Just about everything we surround ourselves with has been in a container at some point. The exhibition CARGO examines questions of communication across borders by land and by sea, the distribution of goods and benefits, access to resources and consumption and transport routes. It relates these themes to the schoolroom or classroom, a place where worldviews are made and knowledge is imparted to those who are to further develop society and democracy.
The project is a result of Urstad's interest in and fascination with the different methods and technologies used to communicate across distances in our recent history: from the communication between captain and engineer in older ships where one would stay above deck and the other in a noisy engine room, via telegraphy, Morse code and other types of radio communication across oceans and great distances, to the innovation of our time – the digital terrestrial network and use of fibre optics.
CARGO circles around the connection between technological development, mobility and the historical development of our conception of the contemporary and the global, and our accumulated personal ballast in the form of experiences and our location in a geographic, economic, social and cultural field.
Nine modified school desks, audio recordings of individuals' stories from different parts of the world and a multi-channel sound composition are the main elements in CARGO. As such it contains a supply of stories that expands by incorporating new stories for each new place the project is presented.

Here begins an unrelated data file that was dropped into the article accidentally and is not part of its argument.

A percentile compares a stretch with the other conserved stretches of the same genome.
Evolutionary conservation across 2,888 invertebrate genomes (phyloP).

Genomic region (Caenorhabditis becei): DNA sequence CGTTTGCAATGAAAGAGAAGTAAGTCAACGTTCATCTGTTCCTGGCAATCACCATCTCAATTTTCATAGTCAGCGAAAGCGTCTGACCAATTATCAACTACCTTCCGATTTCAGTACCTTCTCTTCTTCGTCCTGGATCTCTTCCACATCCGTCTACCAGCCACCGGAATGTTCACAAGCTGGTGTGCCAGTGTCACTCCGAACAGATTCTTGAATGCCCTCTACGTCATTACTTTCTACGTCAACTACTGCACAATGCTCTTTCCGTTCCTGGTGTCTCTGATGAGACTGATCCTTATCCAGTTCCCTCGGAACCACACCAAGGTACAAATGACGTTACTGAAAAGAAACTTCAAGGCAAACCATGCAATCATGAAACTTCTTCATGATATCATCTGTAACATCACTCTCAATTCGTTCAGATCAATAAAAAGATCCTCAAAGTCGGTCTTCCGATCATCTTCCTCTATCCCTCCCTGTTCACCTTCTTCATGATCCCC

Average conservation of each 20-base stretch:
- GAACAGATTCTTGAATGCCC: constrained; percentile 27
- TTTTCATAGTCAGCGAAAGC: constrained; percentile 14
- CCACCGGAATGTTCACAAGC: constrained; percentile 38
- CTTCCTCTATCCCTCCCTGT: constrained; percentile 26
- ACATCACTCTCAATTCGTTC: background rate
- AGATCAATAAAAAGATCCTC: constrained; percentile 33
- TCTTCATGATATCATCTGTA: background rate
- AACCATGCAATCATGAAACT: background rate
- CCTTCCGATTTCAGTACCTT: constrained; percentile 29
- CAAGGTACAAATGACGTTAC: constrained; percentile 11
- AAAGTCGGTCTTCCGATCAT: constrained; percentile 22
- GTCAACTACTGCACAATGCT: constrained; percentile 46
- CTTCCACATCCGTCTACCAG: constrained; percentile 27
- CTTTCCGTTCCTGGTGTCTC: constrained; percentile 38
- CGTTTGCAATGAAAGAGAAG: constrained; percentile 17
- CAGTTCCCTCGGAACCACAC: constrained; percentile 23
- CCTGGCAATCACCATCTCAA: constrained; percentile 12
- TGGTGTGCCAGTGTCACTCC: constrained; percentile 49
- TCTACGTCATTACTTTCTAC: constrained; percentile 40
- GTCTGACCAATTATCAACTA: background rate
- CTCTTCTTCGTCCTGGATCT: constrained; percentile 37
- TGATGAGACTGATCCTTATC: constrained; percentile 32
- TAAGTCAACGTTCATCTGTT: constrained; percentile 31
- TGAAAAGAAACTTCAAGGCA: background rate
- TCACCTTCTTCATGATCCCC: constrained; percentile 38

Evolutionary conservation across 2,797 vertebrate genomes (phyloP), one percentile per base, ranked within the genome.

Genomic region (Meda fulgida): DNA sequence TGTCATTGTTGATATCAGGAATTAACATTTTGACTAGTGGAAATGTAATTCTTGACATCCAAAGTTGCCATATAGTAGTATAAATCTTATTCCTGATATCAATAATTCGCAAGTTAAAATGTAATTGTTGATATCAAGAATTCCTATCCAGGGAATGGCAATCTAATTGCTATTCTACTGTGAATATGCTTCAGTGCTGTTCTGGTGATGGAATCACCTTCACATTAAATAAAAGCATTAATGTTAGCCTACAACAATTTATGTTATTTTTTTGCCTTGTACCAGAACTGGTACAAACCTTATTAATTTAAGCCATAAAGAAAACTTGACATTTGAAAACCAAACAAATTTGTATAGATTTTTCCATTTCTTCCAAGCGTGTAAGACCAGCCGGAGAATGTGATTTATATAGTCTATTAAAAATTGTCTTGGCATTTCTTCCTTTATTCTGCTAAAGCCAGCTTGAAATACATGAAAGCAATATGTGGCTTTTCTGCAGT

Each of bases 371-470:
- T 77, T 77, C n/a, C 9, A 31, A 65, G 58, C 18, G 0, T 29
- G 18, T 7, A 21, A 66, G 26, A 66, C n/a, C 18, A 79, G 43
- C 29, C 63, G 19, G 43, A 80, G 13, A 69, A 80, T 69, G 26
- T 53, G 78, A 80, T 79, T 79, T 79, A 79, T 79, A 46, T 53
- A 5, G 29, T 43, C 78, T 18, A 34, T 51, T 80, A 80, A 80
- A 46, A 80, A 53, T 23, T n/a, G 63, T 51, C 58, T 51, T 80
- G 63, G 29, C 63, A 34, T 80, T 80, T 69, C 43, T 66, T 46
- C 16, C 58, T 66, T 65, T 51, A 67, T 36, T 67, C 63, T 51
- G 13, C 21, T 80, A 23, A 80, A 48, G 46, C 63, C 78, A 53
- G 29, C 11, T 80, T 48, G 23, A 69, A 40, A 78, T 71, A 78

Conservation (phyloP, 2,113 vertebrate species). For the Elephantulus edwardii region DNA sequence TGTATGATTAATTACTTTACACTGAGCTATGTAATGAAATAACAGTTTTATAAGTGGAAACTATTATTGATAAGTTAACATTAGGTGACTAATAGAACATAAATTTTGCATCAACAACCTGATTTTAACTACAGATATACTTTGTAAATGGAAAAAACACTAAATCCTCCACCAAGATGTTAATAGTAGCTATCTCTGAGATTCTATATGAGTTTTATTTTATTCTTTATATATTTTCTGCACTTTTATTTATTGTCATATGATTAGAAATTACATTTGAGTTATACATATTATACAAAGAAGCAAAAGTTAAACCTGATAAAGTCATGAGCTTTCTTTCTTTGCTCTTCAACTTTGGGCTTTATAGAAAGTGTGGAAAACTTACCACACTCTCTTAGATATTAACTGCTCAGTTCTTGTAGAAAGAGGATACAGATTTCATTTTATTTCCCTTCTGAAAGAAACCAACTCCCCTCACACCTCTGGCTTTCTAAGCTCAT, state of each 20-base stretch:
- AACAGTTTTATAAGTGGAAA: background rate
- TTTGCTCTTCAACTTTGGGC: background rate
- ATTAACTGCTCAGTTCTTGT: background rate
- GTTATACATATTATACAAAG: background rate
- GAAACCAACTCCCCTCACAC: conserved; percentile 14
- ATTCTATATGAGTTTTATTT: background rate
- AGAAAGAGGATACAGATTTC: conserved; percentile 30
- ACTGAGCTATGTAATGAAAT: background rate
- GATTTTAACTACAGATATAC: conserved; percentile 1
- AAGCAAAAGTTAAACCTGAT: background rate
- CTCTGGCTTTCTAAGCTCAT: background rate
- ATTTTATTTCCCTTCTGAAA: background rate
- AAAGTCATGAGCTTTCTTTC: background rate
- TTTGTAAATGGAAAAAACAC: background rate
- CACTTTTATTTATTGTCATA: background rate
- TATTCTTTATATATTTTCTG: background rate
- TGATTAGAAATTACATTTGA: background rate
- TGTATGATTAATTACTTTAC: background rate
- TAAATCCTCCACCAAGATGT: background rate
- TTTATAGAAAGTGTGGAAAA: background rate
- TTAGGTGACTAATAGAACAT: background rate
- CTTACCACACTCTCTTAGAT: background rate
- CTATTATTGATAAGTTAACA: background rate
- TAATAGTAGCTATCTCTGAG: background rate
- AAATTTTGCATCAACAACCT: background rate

In CARGO we encounter personal stories, stories that have been collected by Urstad through interviews with different people she has met and who are a part of her life. In the Bergen version we meet the Zimbabwe-born curator Clare Butcher, who relates and reflects on her experiences from the streets of Madrid and Cairo in spring 2011, and how she, as a white person growing up in Zimbabwe, could not take part in public protests. Vassilij Vassilevich, a 92-year old radio operator from Kaliningrad, recounts his experiences as a radio operator back in The Soviet Union years and up till the present day, and talks about the importance of radio as a means of communication in Russia throughout several decades. Smallholder Alfhild Toft puts technological development in perspective in her personal story about doing laundry in the river. Michel Mutambuyi shares the story of his journey from Congo, his homeland, to South Africa ten years ago, and speaks of his work as a tour guide and how he for the past ten years has struggled to obtain a residence permit, work, house and a home in the new country.